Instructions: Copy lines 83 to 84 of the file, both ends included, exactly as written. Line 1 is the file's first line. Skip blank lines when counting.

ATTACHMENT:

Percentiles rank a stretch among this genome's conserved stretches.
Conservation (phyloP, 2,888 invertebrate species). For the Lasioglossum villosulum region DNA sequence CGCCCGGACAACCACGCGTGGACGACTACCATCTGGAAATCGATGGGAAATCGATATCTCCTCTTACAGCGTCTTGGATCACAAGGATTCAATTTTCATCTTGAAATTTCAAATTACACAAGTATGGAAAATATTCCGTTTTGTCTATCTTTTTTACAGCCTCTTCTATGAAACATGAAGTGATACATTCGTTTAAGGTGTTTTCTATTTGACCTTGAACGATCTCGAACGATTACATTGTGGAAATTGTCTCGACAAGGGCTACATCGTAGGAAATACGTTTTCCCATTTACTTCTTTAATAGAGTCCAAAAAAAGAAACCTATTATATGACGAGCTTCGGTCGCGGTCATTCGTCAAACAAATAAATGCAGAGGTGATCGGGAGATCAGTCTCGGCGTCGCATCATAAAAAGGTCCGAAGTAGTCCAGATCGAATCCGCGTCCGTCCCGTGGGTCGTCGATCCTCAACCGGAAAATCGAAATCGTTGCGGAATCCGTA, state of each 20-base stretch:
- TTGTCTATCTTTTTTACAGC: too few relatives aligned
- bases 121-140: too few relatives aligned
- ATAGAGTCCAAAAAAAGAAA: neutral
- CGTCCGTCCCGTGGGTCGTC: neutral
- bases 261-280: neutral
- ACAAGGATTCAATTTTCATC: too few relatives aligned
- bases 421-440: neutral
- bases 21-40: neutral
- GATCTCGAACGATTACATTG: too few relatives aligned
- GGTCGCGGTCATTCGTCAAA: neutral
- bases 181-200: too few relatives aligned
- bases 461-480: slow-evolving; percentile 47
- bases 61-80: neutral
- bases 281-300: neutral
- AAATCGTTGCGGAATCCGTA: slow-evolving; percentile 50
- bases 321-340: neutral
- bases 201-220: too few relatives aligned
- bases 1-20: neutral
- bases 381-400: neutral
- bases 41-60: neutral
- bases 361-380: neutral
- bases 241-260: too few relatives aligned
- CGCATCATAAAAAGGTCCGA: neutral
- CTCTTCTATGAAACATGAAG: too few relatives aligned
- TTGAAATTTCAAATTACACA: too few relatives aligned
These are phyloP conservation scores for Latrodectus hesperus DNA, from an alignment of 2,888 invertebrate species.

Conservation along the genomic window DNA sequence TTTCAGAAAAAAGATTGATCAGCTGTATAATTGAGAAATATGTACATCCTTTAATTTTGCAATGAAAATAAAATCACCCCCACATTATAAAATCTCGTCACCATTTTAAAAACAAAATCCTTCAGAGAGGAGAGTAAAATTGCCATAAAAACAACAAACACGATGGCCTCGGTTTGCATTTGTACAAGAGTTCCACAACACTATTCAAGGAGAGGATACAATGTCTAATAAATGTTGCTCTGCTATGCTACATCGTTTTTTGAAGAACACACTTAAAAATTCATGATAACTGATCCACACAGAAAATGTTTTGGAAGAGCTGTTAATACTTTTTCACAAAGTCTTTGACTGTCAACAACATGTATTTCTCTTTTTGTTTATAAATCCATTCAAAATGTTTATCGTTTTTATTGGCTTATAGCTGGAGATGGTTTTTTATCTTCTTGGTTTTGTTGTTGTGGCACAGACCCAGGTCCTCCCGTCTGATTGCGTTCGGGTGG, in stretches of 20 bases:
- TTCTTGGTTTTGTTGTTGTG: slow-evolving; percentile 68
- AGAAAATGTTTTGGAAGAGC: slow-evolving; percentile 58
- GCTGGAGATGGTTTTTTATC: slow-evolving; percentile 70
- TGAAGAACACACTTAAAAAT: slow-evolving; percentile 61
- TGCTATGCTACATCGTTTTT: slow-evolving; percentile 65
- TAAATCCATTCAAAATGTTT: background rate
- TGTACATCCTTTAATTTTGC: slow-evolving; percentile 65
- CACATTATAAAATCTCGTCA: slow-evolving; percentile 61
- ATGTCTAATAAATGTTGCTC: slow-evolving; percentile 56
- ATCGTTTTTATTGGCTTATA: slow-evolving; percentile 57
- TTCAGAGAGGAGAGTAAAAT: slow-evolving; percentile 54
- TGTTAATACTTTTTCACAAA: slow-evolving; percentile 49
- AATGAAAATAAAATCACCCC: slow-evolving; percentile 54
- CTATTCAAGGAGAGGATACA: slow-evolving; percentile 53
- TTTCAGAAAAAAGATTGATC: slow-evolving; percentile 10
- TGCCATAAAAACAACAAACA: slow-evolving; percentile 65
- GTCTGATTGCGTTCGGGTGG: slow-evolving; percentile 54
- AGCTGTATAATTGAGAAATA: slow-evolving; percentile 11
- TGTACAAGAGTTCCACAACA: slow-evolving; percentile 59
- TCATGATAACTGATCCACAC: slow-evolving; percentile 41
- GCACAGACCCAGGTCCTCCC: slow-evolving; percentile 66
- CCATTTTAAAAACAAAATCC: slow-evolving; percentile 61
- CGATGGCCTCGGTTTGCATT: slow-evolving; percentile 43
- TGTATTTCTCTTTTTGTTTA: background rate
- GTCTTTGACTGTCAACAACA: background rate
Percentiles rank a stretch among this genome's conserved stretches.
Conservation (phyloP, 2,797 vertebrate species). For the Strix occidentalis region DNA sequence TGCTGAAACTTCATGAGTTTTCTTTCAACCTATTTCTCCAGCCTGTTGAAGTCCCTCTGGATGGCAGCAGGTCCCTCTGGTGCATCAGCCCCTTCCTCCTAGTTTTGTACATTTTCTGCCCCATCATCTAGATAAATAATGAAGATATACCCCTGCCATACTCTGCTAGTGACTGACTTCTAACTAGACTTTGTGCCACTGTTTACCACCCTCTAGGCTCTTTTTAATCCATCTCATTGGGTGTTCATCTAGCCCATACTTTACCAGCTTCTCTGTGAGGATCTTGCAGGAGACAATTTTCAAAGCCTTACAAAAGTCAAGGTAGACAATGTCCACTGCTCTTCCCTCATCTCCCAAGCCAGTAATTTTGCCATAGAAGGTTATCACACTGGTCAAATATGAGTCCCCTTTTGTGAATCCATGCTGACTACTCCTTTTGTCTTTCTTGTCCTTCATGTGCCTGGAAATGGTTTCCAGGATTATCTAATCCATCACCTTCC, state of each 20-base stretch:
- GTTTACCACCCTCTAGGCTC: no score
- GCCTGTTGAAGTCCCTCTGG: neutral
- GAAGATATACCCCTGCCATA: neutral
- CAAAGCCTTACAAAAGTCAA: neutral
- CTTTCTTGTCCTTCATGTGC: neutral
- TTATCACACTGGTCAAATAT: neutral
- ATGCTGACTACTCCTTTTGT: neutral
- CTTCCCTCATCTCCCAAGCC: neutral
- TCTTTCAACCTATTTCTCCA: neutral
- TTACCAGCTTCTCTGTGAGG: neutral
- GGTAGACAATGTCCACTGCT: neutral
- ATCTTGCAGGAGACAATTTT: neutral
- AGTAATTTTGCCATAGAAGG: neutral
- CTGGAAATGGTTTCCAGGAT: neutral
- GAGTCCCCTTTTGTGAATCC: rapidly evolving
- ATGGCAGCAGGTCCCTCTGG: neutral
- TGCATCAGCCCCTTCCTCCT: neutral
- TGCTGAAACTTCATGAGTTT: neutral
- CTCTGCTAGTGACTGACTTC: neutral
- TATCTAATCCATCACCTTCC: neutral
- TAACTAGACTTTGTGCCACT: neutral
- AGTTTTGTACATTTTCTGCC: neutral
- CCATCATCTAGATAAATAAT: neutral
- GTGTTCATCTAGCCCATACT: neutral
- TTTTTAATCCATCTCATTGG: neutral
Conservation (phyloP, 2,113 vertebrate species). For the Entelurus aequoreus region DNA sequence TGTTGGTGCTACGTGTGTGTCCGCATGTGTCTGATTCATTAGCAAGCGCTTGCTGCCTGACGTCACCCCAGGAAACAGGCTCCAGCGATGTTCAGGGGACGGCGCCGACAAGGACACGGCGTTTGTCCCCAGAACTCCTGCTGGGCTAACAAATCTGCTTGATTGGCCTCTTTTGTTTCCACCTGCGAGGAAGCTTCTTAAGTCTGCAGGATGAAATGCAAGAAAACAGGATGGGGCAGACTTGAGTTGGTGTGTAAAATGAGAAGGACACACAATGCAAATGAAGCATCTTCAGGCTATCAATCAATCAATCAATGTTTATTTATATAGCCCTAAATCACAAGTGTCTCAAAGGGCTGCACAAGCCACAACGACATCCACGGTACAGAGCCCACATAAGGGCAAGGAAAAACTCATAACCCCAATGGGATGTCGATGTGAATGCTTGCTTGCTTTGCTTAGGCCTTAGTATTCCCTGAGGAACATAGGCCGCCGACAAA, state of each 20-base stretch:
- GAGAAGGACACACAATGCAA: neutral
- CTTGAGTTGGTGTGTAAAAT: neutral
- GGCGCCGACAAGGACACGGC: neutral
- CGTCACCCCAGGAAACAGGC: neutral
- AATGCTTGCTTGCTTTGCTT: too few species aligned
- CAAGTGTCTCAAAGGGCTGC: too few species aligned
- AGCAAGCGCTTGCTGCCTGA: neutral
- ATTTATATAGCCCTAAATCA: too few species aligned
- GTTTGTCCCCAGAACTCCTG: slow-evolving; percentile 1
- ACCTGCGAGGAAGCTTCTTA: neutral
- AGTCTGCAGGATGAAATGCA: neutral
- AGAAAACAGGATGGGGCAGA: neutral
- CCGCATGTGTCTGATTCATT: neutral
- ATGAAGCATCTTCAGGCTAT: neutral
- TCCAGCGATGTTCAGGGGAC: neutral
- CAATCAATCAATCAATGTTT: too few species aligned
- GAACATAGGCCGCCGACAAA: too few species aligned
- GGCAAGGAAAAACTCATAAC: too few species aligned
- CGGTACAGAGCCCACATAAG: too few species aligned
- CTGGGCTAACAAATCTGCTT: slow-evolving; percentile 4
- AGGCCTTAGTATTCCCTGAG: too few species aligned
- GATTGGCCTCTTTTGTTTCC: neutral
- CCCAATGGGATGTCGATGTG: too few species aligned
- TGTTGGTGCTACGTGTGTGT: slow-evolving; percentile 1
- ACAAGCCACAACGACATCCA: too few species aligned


- GAGAAGGACACACAATGCAA: neutral
- CTTGAGTTGGTGTGTAAAAT: neutral